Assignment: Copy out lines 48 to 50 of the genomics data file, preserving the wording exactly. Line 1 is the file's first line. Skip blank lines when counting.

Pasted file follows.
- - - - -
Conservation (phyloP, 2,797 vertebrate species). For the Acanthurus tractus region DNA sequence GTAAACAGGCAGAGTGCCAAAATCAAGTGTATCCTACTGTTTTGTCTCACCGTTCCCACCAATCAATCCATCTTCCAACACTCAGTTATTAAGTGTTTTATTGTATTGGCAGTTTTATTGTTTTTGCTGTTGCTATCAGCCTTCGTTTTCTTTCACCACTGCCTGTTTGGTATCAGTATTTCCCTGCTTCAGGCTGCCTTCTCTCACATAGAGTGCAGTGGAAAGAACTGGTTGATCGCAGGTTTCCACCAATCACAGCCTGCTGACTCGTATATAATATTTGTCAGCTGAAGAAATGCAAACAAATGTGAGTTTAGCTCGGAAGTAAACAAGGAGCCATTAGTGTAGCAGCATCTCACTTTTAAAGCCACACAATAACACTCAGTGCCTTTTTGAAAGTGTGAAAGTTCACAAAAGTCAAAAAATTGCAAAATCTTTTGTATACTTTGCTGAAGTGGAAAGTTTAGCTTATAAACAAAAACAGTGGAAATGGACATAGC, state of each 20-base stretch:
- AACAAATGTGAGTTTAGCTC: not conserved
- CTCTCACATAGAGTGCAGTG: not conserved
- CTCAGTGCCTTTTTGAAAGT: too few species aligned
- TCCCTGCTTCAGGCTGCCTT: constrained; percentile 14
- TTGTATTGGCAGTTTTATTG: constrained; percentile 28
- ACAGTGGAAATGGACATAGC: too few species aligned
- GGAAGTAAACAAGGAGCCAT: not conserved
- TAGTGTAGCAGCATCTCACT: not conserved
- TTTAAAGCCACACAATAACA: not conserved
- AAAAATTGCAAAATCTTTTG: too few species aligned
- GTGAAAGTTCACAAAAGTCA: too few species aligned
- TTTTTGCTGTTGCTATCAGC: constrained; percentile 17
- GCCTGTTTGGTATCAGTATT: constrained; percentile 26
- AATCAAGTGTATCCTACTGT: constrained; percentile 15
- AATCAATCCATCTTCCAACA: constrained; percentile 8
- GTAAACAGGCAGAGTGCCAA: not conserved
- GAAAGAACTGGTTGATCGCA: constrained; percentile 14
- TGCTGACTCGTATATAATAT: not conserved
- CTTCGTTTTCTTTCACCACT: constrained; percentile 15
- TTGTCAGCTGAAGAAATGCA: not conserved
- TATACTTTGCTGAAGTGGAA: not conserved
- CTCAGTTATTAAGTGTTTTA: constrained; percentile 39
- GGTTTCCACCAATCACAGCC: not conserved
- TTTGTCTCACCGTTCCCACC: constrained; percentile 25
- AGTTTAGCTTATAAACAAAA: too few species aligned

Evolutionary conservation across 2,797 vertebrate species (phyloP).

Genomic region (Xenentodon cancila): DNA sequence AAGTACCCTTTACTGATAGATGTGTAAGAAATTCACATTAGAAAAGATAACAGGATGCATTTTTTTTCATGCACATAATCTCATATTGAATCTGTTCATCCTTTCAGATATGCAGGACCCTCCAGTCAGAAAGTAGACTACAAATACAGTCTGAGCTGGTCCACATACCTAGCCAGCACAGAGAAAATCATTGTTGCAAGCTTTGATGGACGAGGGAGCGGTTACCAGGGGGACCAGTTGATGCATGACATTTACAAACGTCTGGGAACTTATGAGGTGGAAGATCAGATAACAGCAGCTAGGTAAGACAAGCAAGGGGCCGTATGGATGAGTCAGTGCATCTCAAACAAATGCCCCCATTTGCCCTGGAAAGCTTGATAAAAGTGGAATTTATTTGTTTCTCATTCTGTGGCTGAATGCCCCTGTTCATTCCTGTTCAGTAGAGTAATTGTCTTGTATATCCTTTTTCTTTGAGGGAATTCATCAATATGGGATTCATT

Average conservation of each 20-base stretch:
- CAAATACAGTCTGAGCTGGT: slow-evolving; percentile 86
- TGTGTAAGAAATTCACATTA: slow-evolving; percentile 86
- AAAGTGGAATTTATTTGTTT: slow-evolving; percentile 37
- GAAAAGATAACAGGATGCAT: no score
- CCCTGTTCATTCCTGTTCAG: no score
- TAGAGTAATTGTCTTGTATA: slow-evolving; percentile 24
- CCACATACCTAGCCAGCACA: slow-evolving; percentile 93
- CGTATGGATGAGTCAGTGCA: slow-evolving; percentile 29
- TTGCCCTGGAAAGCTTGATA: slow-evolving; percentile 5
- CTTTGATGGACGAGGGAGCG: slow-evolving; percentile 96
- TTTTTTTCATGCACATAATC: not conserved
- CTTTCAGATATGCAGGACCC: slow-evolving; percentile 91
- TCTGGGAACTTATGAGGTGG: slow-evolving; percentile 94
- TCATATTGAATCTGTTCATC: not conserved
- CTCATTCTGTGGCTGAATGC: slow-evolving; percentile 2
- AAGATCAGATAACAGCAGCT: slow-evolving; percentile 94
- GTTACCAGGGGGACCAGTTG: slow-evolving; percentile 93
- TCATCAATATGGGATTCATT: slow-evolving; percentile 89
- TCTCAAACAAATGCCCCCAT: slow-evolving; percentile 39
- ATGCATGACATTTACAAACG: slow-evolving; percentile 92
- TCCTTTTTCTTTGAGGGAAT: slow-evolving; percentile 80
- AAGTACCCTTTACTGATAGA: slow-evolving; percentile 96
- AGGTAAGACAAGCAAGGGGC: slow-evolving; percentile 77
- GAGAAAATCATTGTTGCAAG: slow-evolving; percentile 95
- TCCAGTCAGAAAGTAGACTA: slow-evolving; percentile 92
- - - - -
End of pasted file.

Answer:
- TCTCAAACAAATGCCCCCAT: slow-evolving; percentile 39
- ATGCATGACATTTACAAACG: slow-evolving; percentile 92
- TCCTTTTTCTTTGAGGGAAT: slow-evolving; percentile 80